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Tiresias: The Ancient Mediterranean Religions Source Database



6677
Homer, Iliad, 5.82-5.83


αἱματόεσσα δὲ χεὶρ πεδίῳ πέσε· τὸν δὲ κατʼ ὄσσεrush with his sword as he fled before him, and in mid-course smite him upon the shoulder and lop off his heavy arm. So the arm all bloody fell to the ground; and down over his eyes came dark death and mighty fate.


ἔλλαβε πορφύρεος θάνατος καὶ μοῖρα κραταιή.rush with his sword as he fled before him, and in mid-course smite him upon the shoulder and lop off his heavy arm. So the arm all bloody fell to the ground; and down over his eyes came dark death and mighty fate.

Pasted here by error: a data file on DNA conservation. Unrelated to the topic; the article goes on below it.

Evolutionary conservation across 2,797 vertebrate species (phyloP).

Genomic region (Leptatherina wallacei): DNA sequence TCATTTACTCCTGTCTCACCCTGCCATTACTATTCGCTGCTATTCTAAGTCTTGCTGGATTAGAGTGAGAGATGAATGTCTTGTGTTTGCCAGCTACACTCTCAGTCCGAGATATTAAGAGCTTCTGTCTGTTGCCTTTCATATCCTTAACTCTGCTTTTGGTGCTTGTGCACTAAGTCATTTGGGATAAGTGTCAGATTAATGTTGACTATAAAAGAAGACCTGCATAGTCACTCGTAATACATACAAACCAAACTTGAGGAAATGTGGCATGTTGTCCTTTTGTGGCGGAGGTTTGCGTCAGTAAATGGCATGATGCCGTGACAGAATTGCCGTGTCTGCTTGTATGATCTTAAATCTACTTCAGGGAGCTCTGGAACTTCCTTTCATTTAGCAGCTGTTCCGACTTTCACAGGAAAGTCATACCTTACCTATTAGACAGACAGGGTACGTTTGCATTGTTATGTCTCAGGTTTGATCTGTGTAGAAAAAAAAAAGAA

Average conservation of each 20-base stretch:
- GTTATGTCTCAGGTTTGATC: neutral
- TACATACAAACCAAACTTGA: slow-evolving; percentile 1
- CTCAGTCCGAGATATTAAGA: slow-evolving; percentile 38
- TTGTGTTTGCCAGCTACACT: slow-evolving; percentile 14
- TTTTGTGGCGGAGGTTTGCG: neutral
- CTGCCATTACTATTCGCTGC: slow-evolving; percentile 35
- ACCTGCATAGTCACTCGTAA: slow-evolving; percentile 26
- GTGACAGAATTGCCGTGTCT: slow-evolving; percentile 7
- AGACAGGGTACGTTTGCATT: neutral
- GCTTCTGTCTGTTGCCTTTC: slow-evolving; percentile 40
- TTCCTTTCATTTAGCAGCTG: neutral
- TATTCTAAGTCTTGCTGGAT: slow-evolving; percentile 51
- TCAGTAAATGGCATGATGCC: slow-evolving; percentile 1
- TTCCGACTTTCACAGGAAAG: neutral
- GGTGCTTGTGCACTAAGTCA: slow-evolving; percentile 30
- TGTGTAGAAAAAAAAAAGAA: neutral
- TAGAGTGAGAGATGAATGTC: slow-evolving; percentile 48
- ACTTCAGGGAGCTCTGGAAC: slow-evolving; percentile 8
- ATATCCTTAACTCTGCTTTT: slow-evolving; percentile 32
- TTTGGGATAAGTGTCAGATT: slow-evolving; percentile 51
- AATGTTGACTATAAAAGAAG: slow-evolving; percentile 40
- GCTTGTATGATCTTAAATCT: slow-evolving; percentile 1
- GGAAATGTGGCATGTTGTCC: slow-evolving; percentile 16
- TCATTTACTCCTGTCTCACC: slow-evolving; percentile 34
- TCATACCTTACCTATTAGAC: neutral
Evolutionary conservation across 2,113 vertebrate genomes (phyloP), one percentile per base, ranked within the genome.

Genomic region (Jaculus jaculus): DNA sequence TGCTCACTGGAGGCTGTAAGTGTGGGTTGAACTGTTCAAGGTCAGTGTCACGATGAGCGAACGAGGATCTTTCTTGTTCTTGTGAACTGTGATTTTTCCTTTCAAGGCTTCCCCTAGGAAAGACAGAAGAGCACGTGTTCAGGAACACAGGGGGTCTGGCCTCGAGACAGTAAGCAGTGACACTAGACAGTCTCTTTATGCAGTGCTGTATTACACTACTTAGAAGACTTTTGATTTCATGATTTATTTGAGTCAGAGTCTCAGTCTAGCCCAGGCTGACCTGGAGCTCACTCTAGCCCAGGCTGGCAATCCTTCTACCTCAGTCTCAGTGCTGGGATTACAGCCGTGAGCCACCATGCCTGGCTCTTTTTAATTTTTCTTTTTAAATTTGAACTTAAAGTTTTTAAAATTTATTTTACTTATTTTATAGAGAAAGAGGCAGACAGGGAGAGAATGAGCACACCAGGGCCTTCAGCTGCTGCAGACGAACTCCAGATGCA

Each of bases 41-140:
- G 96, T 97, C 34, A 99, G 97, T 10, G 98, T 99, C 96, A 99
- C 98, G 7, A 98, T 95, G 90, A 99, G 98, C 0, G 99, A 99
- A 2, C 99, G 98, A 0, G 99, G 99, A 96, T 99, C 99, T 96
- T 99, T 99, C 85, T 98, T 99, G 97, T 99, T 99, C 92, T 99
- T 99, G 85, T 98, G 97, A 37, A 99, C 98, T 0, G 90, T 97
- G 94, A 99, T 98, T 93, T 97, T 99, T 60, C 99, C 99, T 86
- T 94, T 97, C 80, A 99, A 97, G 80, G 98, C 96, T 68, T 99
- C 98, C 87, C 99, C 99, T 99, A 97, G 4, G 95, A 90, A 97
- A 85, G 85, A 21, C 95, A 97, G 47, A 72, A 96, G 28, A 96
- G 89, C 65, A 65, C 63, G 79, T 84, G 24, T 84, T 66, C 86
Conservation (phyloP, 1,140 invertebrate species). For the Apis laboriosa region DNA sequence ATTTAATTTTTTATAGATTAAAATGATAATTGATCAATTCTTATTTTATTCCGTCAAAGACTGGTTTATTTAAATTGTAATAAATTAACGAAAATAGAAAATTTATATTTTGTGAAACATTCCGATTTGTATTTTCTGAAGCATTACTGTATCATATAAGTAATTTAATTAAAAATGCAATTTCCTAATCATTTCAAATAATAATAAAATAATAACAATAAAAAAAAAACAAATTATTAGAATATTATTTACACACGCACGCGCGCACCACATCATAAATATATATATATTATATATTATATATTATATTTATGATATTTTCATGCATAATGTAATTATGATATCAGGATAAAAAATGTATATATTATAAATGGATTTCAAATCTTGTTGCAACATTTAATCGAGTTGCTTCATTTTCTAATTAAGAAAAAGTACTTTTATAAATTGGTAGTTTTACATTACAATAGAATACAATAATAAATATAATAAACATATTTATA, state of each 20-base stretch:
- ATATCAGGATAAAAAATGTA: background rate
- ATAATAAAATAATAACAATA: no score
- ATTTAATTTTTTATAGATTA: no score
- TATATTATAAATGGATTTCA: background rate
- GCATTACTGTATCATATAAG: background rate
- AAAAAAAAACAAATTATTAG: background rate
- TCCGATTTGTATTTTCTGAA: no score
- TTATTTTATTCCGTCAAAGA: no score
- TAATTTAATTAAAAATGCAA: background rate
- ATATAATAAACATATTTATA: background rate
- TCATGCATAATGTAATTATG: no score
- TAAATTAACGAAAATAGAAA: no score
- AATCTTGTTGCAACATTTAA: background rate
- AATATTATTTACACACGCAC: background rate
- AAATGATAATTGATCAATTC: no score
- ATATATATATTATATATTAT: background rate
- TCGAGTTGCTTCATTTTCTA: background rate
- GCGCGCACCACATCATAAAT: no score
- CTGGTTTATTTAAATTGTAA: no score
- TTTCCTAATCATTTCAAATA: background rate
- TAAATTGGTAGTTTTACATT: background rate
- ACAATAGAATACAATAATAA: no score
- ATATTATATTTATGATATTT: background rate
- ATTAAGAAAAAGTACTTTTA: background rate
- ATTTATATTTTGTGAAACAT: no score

Intertexts (texts cited often on the same page as the searched text):

8 results
1. Homer, Iliad, 2.734-2.737, 4.99, 5.83-5.84, 5.87-5.92, 5.114-5.134, 5.146, 5.148-5.150, 5.177-5.178, 5.184-5.187, 5.212-5.216, 5.222, 5.251, 5.266, 5.302-5.304, 5.307, 5.311-5.431, 5.436-5.439, 5.445-5.493, 5.504, 5.522-5.526, 5.529-5.532, 5.541-5.563, 5.576-5.579, 9.575-9.592, 11.604, 20.154 (8th cent. BCE - 7th cent. BCE)